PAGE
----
Improved prevention of moderately emetogenic chemotherapy-induced nausea and vomiting with palonosetron, a pharmacologically novel 5-HT3 receptor antagonist

Results of a Phase III, single-dose trial versus dolasetron


  • Peter Eisenberg MD,

    1. California Cancer Care, Greenbrae, California
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    • Dr. Eisenberg has participated in clinical trials and received consulting fees and honoraria from Helsinn Healthcare SA (Lugano, Switzerland), MGI Pharma (Bloomington, Minnesota), GlaxoSmithKline (Research Triangle Park, North Carolina), Merck (Whitehouse Station, New Jersey), Roche (Basel, Switzerland), and Aventis Pharmaceuticals (Bridgewater, New Jersey). Dr. Cartmell is a clinical investigator for MGI Pharma. Dr. Macciocchi is an employee of Helsinn Healthcare SA. Dr. Grunberg is a consultant to Helsinn Healthcare SA and has received honoraria from MGI Pharma.

  • Jazmin Figueroa-Vadillo MD,

    1. Hospital General Mexico, Mexico City, Mexico
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  • Rosalio Zamora MD,

    1. Hospital Regional 1° de Octubre, Mexico City, Mexico
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  • Veena Charu MD,

    1. Pacific Cancer Medical Center, Anaheim, California
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  • Julio Hajdenberg MD,

    1. Pasco-Pinellas Cancer Center, Tarpon Springs, Florida
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  • Alan Cartmell MD,

    1. Comprehensive Blood and Cancer Center, Bakersfield, California
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  • Alberto Macciocchi MD,

    Corresponding author
    1. Helsinn Healthcare SA, Lugano, Switzerland
    • Helsinn Healthcare SA, P.O. Box 357, 6915 Pambio-Noranco (Lugano(, Switzerland
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    • Fax: (011) 41-91-993-21-22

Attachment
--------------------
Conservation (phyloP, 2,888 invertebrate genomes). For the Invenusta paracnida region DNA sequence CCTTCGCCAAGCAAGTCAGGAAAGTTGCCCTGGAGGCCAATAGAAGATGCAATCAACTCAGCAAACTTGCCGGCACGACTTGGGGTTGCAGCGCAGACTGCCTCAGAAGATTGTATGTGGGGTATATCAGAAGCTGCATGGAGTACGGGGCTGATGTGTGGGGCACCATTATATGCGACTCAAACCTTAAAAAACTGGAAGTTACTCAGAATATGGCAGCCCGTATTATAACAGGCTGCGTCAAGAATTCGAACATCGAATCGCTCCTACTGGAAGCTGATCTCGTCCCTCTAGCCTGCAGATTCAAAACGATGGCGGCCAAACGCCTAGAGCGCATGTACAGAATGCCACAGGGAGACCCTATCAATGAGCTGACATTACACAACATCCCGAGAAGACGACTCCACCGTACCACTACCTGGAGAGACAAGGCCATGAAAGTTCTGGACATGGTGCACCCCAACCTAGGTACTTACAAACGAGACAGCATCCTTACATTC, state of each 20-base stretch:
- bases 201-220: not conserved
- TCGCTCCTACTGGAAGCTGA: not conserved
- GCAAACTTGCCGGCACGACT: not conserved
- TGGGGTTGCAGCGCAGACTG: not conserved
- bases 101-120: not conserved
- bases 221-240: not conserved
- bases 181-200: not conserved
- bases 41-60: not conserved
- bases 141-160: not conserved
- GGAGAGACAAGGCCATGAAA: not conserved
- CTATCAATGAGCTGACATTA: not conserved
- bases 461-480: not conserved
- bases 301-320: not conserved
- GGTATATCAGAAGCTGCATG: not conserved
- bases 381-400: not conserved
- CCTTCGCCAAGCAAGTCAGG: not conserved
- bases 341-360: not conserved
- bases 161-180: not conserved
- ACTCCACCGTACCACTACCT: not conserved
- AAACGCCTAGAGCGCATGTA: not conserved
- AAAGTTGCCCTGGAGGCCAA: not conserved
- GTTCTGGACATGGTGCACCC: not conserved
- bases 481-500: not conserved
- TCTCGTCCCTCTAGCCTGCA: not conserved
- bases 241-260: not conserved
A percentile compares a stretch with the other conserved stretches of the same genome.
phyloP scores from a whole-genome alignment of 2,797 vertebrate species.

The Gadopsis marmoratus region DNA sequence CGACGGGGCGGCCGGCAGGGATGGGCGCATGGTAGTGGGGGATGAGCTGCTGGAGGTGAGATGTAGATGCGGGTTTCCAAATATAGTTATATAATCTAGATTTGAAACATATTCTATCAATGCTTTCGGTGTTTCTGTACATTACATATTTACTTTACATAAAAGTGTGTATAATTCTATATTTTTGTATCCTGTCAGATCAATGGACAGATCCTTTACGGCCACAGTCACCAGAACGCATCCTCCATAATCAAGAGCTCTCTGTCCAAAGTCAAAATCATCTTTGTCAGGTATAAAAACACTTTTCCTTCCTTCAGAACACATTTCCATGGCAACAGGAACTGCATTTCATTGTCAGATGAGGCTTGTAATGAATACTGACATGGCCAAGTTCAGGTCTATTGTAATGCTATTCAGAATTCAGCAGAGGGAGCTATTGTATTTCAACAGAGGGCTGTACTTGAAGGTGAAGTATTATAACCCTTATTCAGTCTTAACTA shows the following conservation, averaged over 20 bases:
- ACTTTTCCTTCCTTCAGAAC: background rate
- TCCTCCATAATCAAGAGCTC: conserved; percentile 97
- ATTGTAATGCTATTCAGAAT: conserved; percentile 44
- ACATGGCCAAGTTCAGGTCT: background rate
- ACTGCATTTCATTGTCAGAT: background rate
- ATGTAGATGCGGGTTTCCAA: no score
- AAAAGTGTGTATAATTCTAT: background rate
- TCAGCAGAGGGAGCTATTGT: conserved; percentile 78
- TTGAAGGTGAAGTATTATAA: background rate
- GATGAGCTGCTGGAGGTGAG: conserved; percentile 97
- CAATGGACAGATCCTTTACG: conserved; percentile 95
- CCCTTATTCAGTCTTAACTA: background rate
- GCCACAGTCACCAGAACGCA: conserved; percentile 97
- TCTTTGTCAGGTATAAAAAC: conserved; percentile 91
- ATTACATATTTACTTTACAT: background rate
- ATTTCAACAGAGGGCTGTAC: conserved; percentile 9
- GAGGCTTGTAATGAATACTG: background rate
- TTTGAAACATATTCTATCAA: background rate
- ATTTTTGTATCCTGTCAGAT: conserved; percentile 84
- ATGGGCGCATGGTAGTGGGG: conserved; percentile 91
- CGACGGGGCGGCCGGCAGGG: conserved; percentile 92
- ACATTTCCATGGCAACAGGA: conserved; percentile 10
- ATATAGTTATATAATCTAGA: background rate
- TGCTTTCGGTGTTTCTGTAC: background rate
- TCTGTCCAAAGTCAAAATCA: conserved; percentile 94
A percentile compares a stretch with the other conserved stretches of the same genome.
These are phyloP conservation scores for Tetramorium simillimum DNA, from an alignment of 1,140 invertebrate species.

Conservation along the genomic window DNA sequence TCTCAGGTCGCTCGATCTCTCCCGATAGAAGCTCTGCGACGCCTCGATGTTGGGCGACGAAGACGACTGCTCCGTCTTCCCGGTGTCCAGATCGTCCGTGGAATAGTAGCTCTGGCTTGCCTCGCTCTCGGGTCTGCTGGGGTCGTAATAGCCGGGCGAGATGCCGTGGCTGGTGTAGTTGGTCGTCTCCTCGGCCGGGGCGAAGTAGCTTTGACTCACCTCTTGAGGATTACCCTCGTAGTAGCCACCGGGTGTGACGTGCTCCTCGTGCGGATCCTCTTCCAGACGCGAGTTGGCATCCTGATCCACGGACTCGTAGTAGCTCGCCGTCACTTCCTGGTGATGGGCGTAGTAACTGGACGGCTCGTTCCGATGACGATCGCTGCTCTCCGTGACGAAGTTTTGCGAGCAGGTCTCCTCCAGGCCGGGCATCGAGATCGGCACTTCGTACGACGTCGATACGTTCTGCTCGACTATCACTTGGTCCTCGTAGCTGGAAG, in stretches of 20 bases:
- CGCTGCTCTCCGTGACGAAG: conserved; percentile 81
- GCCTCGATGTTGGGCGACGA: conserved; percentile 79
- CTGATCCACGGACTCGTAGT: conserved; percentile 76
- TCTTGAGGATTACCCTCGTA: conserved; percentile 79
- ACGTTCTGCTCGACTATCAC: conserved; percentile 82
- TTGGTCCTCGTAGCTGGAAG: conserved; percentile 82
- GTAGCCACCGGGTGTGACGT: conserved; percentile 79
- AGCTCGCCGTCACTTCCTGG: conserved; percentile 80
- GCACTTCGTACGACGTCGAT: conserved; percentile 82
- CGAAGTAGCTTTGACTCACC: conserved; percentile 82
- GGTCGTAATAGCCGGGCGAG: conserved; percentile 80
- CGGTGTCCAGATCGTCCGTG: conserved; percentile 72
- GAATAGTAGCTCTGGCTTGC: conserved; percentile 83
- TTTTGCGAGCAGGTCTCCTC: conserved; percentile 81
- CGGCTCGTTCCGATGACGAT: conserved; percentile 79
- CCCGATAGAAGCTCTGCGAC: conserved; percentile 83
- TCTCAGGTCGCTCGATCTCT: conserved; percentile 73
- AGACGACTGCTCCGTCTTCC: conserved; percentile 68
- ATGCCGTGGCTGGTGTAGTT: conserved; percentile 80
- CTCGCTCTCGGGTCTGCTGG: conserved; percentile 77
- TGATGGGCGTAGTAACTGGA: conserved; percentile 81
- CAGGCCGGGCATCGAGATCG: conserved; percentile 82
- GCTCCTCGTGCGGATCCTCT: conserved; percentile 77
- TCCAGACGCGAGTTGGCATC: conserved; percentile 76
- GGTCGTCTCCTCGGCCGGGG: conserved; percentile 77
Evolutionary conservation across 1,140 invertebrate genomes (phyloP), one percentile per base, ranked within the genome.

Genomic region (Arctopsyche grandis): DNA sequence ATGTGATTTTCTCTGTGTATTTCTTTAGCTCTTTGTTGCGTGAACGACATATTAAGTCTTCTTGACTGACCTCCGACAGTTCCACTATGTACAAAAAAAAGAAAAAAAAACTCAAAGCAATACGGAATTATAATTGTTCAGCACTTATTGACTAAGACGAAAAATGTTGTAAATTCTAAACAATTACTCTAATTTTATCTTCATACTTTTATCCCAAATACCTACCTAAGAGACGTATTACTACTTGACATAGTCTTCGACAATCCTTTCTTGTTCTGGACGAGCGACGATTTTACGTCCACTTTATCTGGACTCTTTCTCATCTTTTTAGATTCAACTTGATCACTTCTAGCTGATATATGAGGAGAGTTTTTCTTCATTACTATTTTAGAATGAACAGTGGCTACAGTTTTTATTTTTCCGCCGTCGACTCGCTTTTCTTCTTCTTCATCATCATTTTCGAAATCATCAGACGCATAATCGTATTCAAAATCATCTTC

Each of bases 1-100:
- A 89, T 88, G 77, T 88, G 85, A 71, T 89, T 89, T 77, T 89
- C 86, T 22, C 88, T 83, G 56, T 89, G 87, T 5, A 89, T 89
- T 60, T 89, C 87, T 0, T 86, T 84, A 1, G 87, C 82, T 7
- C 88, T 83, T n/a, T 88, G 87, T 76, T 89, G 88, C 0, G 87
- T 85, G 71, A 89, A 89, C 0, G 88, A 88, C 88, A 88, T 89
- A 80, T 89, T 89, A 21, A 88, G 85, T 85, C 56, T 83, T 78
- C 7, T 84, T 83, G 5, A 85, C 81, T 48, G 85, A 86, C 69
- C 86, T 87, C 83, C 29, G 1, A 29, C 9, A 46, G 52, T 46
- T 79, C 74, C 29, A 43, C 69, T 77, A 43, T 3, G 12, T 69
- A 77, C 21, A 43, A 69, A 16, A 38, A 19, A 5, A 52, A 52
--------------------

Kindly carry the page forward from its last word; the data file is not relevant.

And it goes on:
• Steven Grunberg MD

    1. Fletcher Allen Health Care, Burlington, Vermont
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Palonosetron, a highly selective and potent 5-HT3 receptor antagonist with a strong binding affinity and a long plasma elimination half-life (approximately 40 hours), has shown efficacy in Phase II trials in preventing chemotherapy-induced nausea and vomiting (CINV) resulting from highly emetogenic chemotherapy. The current Phase III trial evaluated the efficacy and safety of palonosetron in preventing acute and delayed CINV after moderately emetogenic chemotherapy.


In the current study, 592 patients were randomized to receive a single, intravenous dose of palonosetron 0.25 mg, palonosetron 0.75 mg, or dolasetron 100 mg, 30 minutes before receiving moderately emetogenic chemotherapy. The primary efficacy endpoint was the proportion of patients with a complete response (CR; defined as no emetic episodes and no rescue medication) during the first 24 hours after chemotherapy. Secondary endpoints included assessment of prevention of delayed emesis (2–5 days postchemotherapy).


In the current study, 569 patients received study medication and were included in the intent-to-treat efficacy analyses. CR rates during the first 24 hours were 63.0% for palonosetron 0.25 mg, 57.1% for palonosetron 0.75 mg, and 52.9% for dolasetron 100 mg. CR rates during the delayed period (24–120 hours after chemotherapy) were superior for palonosetron compared with dolasetron. Adverse events (AEs) were mostly mild to moderate and not related to study medication, with similar incidences among groups. There were no serious drug-related AEs.


A single dose of palonosetron is as effective as a single dose of dolasetron in preventing acute CINV and superior to dolasetron in preventing delayed CINV after moderately emetogenic chemotherapy, with a comparable safety profile for all treatment groups. Cancer 2003. © 2003 American Cancer Society.